Altrata found that many CISO have previously held a senior role on a board, leadership team or as part of senior management. In fact, around half of current Fortune 500 CISOs (51 percent) have held senior roles in technology at some stage in their careers. The fact that not all CISOs have accrued senior-level experience is likely due to the more recent recognition of the role’s importance. Senior roles in finance come a distant second (at 11 percent), indicating the added value of financial know-how in cybersecurity planning. Government experience (eight percent) is the only other category with a share greater than three percent, indicating the significance of regulatory knowledge and experience to the CISO role.
Interestingly, around 15 percent of Fortune 500 CISOs are employed in consultancy or advisory roles (sometimes under the “CISO-as-a-service” model), overwhelmingly by privately owned companies (93 percent), indicating the high current levels of concern around cybersecurity issues. In contrast, when C-suite leaders do act as advisors, this tends to be to charities, clubs and educational organizations rather than the private sector (often to avoid conflicts of interest).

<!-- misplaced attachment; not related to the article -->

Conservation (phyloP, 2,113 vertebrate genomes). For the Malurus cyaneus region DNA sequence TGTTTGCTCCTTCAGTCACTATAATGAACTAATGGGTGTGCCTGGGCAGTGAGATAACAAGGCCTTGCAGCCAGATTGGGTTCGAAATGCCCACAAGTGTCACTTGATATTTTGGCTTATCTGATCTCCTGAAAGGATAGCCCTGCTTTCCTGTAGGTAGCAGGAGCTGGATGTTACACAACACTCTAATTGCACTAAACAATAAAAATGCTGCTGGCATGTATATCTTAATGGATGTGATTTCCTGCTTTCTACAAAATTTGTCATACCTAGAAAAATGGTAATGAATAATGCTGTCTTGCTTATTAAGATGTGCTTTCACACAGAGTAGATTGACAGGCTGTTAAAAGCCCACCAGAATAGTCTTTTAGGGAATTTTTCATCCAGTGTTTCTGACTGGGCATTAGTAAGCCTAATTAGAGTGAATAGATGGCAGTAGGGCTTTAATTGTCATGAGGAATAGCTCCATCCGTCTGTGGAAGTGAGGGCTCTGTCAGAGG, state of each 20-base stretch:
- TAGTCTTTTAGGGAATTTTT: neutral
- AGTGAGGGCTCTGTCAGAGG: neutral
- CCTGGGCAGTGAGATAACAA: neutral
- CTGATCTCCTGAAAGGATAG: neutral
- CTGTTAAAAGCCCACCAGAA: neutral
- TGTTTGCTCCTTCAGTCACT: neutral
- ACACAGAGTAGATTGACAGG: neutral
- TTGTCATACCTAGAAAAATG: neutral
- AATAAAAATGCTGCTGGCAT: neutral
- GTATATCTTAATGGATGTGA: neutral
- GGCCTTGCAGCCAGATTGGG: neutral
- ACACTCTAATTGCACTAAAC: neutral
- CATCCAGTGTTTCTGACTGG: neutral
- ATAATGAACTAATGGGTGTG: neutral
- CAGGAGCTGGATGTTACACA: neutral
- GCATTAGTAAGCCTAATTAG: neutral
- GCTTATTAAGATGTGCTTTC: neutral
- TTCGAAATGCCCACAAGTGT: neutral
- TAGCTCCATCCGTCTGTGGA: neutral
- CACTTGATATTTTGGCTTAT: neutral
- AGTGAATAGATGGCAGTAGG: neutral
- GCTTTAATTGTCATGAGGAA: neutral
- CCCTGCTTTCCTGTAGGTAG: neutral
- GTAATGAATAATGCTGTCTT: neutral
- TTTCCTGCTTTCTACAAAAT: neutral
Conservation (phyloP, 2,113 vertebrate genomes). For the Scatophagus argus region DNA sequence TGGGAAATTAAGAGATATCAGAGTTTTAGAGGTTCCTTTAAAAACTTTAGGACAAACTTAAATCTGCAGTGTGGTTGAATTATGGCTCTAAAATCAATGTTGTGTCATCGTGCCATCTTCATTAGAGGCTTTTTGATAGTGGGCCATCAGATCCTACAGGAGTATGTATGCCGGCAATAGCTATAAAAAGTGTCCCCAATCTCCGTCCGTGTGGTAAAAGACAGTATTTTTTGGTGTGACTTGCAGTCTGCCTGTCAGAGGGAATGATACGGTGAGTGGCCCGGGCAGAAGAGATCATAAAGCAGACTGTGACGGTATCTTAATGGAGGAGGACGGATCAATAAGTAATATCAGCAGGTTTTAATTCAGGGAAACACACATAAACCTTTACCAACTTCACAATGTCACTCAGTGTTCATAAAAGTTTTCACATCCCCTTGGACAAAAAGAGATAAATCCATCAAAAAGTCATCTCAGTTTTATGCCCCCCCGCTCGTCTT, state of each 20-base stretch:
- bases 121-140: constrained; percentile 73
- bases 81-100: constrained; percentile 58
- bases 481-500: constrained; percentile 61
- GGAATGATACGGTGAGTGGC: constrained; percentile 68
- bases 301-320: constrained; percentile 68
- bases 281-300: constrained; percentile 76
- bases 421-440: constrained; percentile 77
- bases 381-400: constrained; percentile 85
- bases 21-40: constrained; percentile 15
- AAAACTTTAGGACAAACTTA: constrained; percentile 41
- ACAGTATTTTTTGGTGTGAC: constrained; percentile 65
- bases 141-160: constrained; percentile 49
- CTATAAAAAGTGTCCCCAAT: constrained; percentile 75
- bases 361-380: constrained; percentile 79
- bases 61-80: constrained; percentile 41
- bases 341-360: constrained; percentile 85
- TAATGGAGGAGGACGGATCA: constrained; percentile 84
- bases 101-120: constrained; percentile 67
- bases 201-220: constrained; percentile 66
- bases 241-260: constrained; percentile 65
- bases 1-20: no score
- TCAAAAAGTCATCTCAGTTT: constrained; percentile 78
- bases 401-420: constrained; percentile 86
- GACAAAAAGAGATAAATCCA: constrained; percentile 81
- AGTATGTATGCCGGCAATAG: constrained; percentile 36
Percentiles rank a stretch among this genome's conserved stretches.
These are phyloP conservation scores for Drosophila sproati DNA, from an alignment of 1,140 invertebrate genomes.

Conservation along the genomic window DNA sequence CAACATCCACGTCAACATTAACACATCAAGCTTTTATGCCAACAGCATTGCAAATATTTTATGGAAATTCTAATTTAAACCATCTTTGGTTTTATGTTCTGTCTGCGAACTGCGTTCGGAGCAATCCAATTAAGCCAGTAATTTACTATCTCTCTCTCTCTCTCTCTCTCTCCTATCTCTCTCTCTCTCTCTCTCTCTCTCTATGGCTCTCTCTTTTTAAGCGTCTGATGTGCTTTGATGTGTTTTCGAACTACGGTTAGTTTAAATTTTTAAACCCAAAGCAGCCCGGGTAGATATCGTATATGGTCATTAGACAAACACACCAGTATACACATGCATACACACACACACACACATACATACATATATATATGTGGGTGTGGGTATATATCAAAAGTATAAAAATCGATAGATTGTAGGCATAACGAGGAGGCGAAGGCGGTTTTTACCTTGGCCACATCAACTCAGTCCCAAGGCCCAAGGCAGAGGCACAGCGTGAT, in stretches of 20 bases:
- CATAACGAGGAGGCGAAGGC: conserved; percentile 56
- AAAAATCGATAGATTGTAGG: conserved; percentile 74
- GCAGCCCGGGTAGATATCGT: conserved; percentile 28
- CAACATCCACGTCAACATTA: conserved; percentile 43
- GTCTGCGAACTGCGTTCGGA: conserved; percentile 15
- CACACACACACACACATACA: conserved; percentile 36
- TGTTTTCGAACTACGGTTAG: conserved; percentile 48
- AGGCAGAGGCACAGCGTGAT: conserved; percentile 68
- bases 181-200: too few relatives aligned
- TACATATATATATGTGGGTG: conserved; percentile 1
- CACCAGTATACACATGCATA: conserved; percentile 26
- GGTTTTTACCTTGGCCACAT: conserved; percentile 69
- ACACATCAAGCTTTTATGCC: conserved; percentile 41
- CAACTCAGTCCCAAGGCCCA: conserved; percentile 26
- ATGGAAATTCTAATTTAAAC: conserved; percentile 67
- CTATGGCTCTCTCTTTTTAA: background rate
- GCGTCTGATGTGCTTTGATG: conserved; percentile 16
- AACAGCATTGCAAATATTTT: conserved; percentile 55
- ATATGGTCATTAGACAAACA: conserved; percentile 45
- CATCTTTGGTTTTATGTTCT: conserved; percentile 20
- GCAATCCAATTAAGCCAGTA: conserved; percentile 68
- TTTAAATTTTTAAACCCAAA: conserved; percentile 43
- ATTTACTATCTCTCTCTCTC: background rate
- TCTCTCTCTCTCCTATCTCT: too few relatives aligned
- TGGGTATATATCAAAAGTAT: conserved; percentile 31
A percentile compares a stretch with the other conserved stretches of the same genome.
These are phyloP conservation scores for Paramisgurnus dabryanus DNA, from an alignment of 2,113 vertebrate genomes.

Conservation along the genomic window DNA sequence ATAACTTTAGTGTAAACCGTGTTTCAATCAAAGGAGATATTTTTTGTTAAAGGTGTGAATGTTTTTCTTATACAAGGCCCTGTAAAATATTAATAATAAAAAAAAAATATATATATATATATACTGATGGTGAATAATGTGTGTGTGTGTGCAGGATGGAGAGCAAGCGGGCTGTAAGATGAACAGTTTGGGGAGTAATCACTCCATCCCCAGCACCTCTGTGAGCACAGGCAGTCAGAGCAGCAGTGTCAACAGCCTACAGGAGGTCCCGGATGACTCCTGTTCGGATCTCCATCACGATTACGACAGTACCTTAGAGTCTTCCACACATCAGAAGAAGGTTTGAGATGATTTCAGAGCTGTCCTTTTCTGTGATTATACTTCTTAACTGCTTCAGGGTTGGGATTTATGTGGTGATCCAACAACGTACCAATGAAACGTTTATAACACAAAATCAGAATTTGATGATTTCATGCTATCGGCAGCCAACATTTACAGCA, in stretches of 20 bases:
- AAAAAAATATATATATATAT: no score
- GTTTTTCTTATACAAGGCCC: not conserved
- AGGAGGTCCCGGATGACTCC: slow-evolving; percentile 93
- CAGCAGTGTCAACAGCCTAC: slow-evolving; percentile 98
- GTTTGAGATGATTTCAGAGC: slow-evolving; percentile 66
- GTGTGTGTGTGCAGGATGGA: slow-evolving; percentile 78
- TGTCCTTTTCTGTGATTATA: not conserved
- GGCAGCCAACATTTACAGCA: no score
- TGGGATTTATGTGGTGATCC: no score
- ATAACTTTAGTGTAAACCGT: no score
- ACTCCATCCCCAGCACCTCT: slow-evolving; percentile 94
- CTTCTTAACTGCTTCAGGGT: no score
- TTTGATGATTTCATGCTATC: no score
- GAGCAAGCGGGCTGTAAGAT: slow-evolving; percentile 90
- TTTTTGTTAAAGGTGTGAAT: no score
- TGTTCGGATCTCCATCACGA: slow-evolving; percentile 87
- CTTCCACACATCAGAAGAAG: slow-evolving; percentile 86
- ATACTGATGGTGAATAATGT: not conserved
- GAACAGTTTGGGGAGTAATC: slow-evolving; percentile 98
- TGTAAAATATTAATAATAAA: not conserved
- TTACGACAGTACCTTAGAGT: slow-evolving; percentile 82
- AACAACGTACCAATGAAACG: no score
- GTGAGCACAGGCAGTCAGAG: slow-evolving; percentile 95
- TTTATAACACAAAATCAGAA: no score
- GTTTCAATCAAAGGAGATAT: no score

It is apparent that military and government experience provide a strong background for cybersecurity leadership. The U.S. Navy, Army and Air Force all feature on the list of previous employers, as does the U.S. Department of Defense. In addition, many well-known consulting companies, such as PwC, EY, Booz Allen Hamilton and the technology-focused IBM, count today’s Fortune 500 CISOs among their former staff. Finance employers, such as Citigroup and JPMorgan Chase, are demonstrate that a strong grasp of the budgetary implications of digitalization and major enhancements to cybersecurity programs at large complex organizations carries significant weight in positioning candidates for the CISO role.
CISOs have a markedly different set of educational alma maters than senior executives in the leadership team, according to the Altrata report. In fact, not one of the top 15 universities for S&P 500 C-suite executives features on our list for CISOs. Common universities attended by current CISOs are Arizona State, the University of Maryland, College Park and George Washington, which all have highly rated cybersecurity programs. The U.S. Military Academy at West Point also features, again underlining the connection between military training and cybersecurity leadership.
Leading Strategic Priorities